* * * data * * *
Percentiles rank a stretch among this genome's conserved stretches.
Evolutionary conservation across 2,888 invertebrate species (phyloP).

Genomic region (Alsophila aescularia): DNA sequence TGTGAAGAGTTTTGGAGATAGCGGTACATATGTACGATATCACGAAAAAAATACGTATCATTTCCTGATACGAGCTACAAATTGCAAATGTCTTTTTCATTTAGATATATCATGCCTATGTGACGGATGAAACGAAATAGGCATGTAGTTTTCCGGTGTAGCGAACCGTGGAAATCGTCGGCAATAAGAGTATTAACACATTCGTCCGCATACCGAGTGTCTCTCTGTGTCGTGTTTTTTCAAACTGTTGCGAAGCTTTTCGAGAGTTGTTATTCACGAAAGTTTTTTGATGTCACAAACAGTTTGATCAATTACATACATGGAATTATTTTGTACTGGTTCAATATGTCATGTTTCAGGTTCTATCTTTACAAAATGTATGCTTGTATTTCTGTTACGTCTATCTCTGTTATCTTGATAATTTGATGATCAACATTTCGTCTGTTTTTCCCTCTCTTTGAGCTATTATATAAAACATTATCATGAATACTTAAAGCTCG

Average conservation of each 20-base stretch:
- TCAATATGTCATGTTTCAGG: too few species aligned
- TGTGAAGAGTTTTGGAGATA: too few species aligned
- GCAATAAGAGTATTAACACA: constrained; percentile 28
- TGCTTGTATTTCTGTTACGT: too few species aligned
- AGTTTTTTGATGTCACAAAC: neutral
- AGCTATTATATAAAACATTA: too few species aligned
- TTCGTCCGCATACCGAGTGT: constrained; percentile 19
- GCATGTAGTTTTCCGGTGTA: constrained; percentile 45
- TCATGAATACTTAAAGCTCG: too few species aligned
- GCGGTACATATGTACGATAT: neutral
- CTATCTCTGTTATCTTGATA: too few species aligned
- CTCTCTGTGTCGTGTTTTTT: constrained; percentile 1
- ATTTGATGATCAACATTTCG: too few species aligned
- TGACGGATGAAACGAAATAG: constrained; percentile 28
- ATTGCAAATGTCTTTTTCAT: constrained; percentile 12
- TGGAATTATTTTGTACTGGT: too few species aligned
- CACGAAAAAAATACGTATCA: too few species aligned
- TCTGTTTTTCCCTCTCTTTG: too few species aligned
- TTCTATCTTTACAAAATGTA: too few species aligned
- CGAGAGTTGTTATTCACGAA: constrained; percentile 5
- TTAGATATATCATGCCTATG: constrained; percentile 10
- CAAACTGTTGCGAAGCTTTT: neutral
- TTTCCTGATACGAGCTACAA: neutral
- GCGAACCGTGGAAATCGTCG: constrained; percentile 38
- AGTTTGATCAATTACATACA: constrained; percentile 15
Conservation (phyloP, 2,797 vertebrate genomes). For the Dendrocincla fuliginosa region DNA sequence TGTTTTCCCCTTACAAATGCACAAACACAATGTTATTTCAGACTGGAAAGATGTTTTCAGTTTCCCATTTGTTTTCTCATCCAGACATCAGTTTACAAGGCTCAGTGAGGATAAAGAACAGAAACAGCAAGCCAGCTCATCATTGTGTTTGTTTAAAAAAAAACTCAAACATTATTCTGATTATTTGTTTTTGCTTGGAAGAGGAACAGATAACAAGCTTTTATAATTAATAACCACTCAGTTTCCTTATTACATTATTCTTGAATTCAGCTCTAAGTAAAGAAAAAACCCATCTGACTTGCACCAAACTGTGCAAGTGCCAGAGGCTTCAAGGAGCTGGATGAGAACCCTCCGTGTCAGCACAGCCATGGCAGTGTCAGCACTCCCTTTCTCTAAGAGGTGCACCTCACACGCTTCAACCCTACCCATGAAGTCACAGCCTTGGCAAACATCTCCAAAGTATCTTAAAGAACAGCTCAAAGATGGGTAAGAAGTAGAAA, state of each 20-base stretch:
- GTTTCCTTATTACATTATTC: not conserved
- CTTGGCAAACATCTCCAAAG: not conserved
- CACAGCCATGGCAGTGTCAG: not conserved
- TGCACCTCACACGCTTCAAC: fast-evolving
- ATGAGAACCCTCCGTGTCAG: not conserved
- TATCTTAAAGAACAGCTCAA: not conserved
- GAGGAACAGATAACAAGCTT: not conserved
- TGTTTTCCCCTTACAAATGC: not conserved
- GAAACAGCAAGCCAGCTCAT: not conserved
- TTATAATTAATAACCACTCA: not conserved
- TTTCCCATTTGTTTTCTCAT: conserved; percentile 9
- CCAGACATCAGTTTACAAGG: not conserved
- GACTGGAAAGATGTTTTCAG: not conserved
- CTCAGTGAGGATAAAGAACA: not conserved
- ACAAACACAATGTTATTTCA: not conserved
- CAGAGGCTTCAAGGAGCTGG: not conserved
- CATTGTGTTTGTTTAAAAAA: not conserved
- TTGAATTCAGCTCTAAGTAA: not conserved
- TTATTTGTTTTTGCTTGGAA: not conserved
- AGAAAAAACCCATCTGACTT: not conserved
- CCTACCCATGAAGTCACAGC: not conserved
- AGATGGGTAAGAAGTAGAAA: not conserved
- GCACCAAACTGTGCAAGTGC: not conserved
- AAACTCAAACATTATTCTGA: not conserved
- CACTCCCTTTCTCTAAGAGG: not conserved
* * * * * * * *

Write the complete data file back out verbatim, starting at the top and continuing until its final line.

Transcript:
Percentiles rank a stretch among this genome's conserved stretches.
Evolutionary conservation across 2,888 invertebrate species (phyloP).

Genomic region (Alsophila aescularia): DNA sequence TGTGAAGAGTTTTGGAGATAGCGGTACATATGTACGATATCACGAAAAAAATACGTATCATTTCCTGATACGAGCTACAAATTGCAAATGTCTTTTTCATTTAGATATATCATGCCTATGTGACGGATGAAACGAAATAGGCATGTAGTTTTCCGGTGTAGCGAACCGTGGAAATCGTCGGCAATAAGAGTATTAACACATTCGTCCGCATACCGAGTGTCTCTCTGTGTCGTGTTTTTTCAAACTGTTGCGAAGCTTTTCGAGAGTTGTTATTCACGAAAGTTTTTTGATGTCACAAACAGTTTGATCAATTACATACATGGAATTATTTTGTACTGGTTCAATATGTCATGTTTCAGGTTCTATCTTTACAAAATGTATGCTTGTATTTCTGTTACGTCTATCTCTGTTATCTTGATAATTTGATGATCAACATTTCGTCTGTTTTTCCCTCTCTTTGAGCTATTATATAAAACATTATCATGAATACTTAAAGCTCG

Average conservation of each 20-base stretch:
- TCAATATGTCATGTTTCAGG: too few species aligned
- TGTGAAGAGTTTTGGAGATA: too few species aligned
- GCAATAAGAGTATTAACACA: constrained; percentile 28
- TGCTTGTATTTCTGTTACGT: too few species aligned
- AGTTTTTTGATGTCACAAAC: neutral
- AGCTATTATATAAAACATTA: too few species aligned
- TTCGTCCGCATACCGAGTGT: constrained; percentile 19
- GCATGTAGTTTTCCGGTGTA: constrained; percentile 45
- TCATGAATACTTAAAGCTCG: too few species aligned
- GCGGTACATATGTACGATAT: neutral
- CTATCTCTGTTATCTTGATA: too few species aligned
- CTCTCTGTGTCGTGTTTTTT: constrained; percentile 1
- ATTTGATGATCAACATTTCG: too few species aligned
- TGACGGATGAAACGAAATAG: constrained; percentile 28
- ATTGCAAATGTCTTTTTCAT: constrained; percentile 12
- TGGAATTATTTTGTACTGGT: too few species aligned
- CACGAAAAAAATACGTATCA: too few species aligned
- TCTGTTTTTCCCTCTCTTTG: too few species aligned
- TTCTATCTTTACAAAATGTA: too few species aligned
- CGAGAGTTGTTATTCACGAA: constrained; percentile 5
- TTAGATATATCATGCCTATG: constrained; percentile 10
- CAAACTGTTGCGAAGCTTTT: neutral
- TTTCCTGATACGAGCTACAA: neutral
- GCGAACCGTGGAAATCGTCG: constrained; percentile 38
- AGTTTGATCAATTACATACA: constrained; percentile 15
Conservation (phyloP, 2,797 vertebrate genomes). For the Dendrocincla fuliginosa region DNA sequence TGTTTTCCCCTTACAAATGCACAAACACAATGTTATTTCAGACTGGAAAGATGTTTTCAGTTTCCCATTTGTTTTCTCATCCAGACATCAGTTTACAAGGCTCAGTGAGGATAAAGAACAGAAACAGCAAGCCAGCTCATCATTGTGTTTGTTTAAAAAAAAACTCAAACATTATTCTGATTATTTGTTTTTGCTTGGAAGAGGAACAGATAACAAGCTTTTATAATTAATAACCACTCAGTTTCCTTATTACATTATTCTTGAATTCAGCTCTAAGTAAAGAAAAAACCCATCTGACTTGCACCAAACTGTGCAAGTGCCAGAGGCTTCAAGGAGCTGGATGAGAACCCTCCGTGTCAGCACAGCCATGGCAGTGTCAGCACTCCCTTTCTCTAAGAGGTGCACCTCACACGCTTCAACCCTACCCATGAAGTCACAGCCTTGGCAAACATCTCCAAAGTATCTTAAAGAACAGCTCAAAGATGGGTAAGAAGTAGAAA, state of each 20-base stretch:
- GTTTCCTTATTACATTATTC: not conserved
- CTTGGCAAACATCTCCAAAG: not conserved
- CACAGCCATGGCAGTGTCAG: not conserved
- TGCACCTCACACGCTTCAAC: fast-evolving
- ATGAGAACCCTCCGTGTCAG: not conserved
- TATCTTAAAGAACAGCTCAA: not conserved
- GAGGAACAGATAACAAGCTT: not conserved
- TGTTTTCCCCTTACAAATGC: not conserved
- GAAACAGCAAGCCAGCTCAT: not conserved
- TTATAATTAATAACCACTCA: not conserved
- TTTCCCATTTGTTTTCTCAT: conserved; percentile 9
- CCAGACATCAGTTTACAAGG: not conserved
- GACTGGAAAGATGTTTTCAG: not conserved
- CTCAGTGAGGATAAAGAACA: not conserved
- ACAAACACAATGTTATTTCA: not conserved
- CAGAGGCTTCAAGGAGCTGG: not conserved
- CATTGTGTTTGTTTAAAAAA: not conserved
- TTGAATTCAGCTCTAAGTAA: not conserved
- TTATTTGTTTTTGCTTGGAA: not conserved
- AGAAAAAACCCATCTGACTT: not conserved
- CCTACCCATGAAGTCACAGC: not conserved
- AGATGGGTAAGAAGTAGAAA: not conserved
- GCACCAAACTGTGCAAGTGC: not conserved
- AAACTCAAACATTATTCTGA: not conserved
- CACTCCCTTTCTCTAAGAGG: not conserved